java -jar bcrypt-cli.jar 'mySecretPw' -c '$2a$08$hgaLWQl7PdKIkx9iQyoLkeuIqizWtPErpyC7aDBasi2Pav97wwW9G'

The full API can be read in the doc by passing -h

-b,--bhash <cost> <[16-hex-byte-salt]>   Use this flag if you want to compute the bcrypt hash. Pass the
                                         logarithm cost factor (4-31) and optionally the used salt as hex
                                         encoded byte array (must be exactly 16 bytes/32 characters hex).
                                         Example: '--bhash 12 8e270d6129fd45f30a9b3fe44b4a8d9a'
-c,--check <bcrypt-hash>                 Use this flag if you want to verify a hash against a given
                                         password. Example: '--check
-h,--help                                Prints help docs.
-v,--version                             Prints current version.

Download #

The artifacts are deployed to Maven Central.

Maven #

Add the dependency of the latest version to your pom.xml:


Gradle #

Add to your build.gradle module dependencies:

implementation group: 'at.favre.lib', name: 'bcrypt', version: '{latest-version}'

Local Jar Library #

Grab jar from latest release.

OSGi #

The library should be prepared to be used with the OSGi framework with the help of the bundle plugin.

CLI Tool #

Get the binary from the release page or build it yourself by with mvn (see below). The jar will be in the bcrypt-cli/target folder.

Description #

Security Analysis #

I’ll quote security expert Thomas Pornin on this (an excerpt from this post):

tl;dr bcrypt is better than PBKDF2 because PBKDF2 can be better accelerated with GPUs. As such, PBKDF2 is easier to brute force offline with consumer hardware. srcypt tried to address bcrypt’s shortcommings, but didn’t succeed all the way. Argon2 is too new to tell.

Bcrypt has the best kind of repute that can be achieved for a cryptographic algorithm: it has been around for quite some time, used quite widely, “attracted attention”, and yet remains unbroken to date.

Why bcrypt is somewhat better than PBKDF2 #

If you look at the situation in details, you can actually see some points where bcrypt is better than, say, PBKDF2. Bcrypt is a password hashing function which aims at being slow. To be precise, we want the password hashing function to be as slow as possible for the attacker while not being intolerably slow for the honest systems. (…) What we want to avoid is that an attacker might use some non-PC hardware which would allow him to suffer less than us from the extra work implied by bcrypt or PBKDF2. In particular, an industrious attacker may want to use a GPU or a FPGA. SHA-256, for instance, can be very efficiently implemented on a GPU, since it uses only 32-bit logic and arithmetic operations that GPU are very good at. (…) Bcrypt happens to heavily rely on accesses to a table which is constantly altered throughout the algorithm execution. This is very fast on a PC, much less so on a GPU, where memory is shared and all cores compete for control of the internal memory bus. Thus, the boost that an attacker can get from using GPU is quite reduced, compared to what the attacker gets with PBKDF2 or similar designs.

Why bcrypt is not optimally secure #

Bcrypt needs only 4 kB of fast RAM. While bcrypt does a decent job at making life difficult for a GPU-enhanced attacker, it does little against a FPGA-wielding attacker.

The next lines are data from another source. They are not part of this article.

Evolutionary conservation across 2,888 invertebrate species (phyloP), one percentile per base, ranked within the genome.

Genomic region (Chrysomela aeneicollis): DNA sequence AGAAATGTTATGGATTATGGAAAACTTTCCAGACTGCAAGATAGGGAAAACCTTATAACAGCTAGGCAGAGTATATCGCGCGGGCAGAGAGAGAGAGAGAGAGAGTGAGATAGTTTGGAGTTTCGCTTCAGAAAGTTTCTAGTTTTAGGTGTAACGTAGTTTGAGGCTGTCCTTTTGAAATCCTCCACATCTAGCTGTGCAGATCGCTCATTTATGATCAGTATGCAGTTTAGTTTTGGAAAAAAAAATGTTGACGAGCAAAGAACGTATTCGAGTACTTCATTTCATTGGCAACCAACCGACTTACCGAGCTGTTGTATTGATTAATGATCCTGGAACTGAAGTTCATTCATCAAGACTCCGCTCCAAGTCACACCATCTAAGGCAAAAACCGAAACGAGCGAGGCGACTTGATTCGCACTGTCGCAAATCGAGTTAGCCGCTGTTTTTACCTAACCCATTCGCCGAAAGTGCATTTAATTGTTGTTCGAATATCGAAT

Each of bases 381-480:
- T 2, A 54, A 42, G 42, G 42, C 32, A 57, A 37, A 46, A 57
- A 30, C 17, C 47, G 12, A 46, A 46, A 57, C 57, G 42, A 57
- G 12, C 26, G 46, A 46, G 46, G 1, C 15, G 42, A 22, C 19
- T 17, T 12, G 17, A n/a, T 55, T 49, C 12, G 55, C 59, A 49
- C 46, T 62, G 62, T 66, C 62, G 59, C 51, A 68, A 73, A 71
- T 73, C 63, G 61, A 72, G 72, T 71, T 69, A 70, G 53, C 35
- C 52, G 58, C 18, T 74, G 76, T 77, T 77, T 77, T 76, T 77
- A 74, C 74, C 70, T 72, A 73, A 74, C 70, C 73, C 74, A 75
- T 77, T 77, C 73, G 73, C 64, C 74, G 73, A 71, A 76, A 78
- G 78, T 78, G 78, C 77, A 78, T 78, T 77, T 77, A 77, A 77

What NIST recommends #

NIST has issued Special Publication SP 800-132 on the subject of storing hashed passwords. Basically they recommend PBKDF2. This does not mean that they deem bcrypt insecure; they say nothing at all about bcrypt. It just means that NIST deems PBKDF2 “secure enough” (and it certainly is much better than a simple hash !). Also, NIST is an administrative organization, so they are bound to just love anything which builds on already “Approved” algorithms like SHA-256. On the other hand, bcrypt comes from Blowfish which has never received any kind of NIST blessing (or curse).

What Cost Factor should I use? #

Again, quote from Thomas Pornin from this post:

As much as possible! This salted-and-slow hashing is an arms race between the attacker and the defender. You use many iterations to make the hashing of a password harder for everybody. To improve security, you should set that number as high as you can tolerate on your server, given the tasks that your server must otherwise fulfill. Higher is better.

So find your tolerable slowest performance (for some this is 3 sec, for some 250 ms, for some 1 minute) and try it out on an average lower end device your user-base would use (if the client has to calculate the hash) and/or benchmark your server.

Note, that it is unfortunately NOT possible to increase the cost-factor of a calculated bcrypt hash without knowing the original password. A possible solution is to persist hashes with multiple work factors for different use cases/migration.

Performance #

Compared to two other implementations in Java they all share similar performance characteristics. Using the simple micro benchmark in this repo (see BcryptMicroBenchmark), I got the following results with a Intel Core i7-7700K, Win 10, Java 8 (172):

cost 6cost 8cost 10cost 12cost 14
favreBcrypt3.38 ms13.54 ms53.91 ms216.01 ms873.93 ms
jBcrypt3.43 ms13.75 ms54.76 ms218.62 ms883.55 ms
BouncyCastle3.14 ms12.5 ms49.8 ms199.09 ms799.71 ms

compare that with a 2017 flag ship Android phone Samsung Galaxy S8+ (SM-G955F) with Android 8:

cost 6cost 8cost 10cost 12cost 14
favreBcrypt8.13 ms29.05 ms110.62 ms438.45 ms1768.44 ms
jBcrypt7.91 ms30.91 ms116.45 ms462.93 ms1855.36 ms
BouncyCastle10.41 ms38.03 ms149.09 ms595.19 ms2383.72 ms

More benchmarks can be found in the wiki.

So it makes sense that this implementation and jBcrypt’s has the same performance as it is the same core implementation. Bouncy Castle is slightly faster (on the JVM, not on Android interestingly), but keep in mind that they do a little less work (only generating the hash, not the whole out message).

Compare this to other benchmarks, like this one in node.js where a bcrypt hash with cost factor 12 is between 300-400ms.

Disclaimer: Micro benchmarks are usually a really bad way to measure performance. These numbers are only informal tests and should not be used to derive any security relevant decisions.

JMH Benchmark #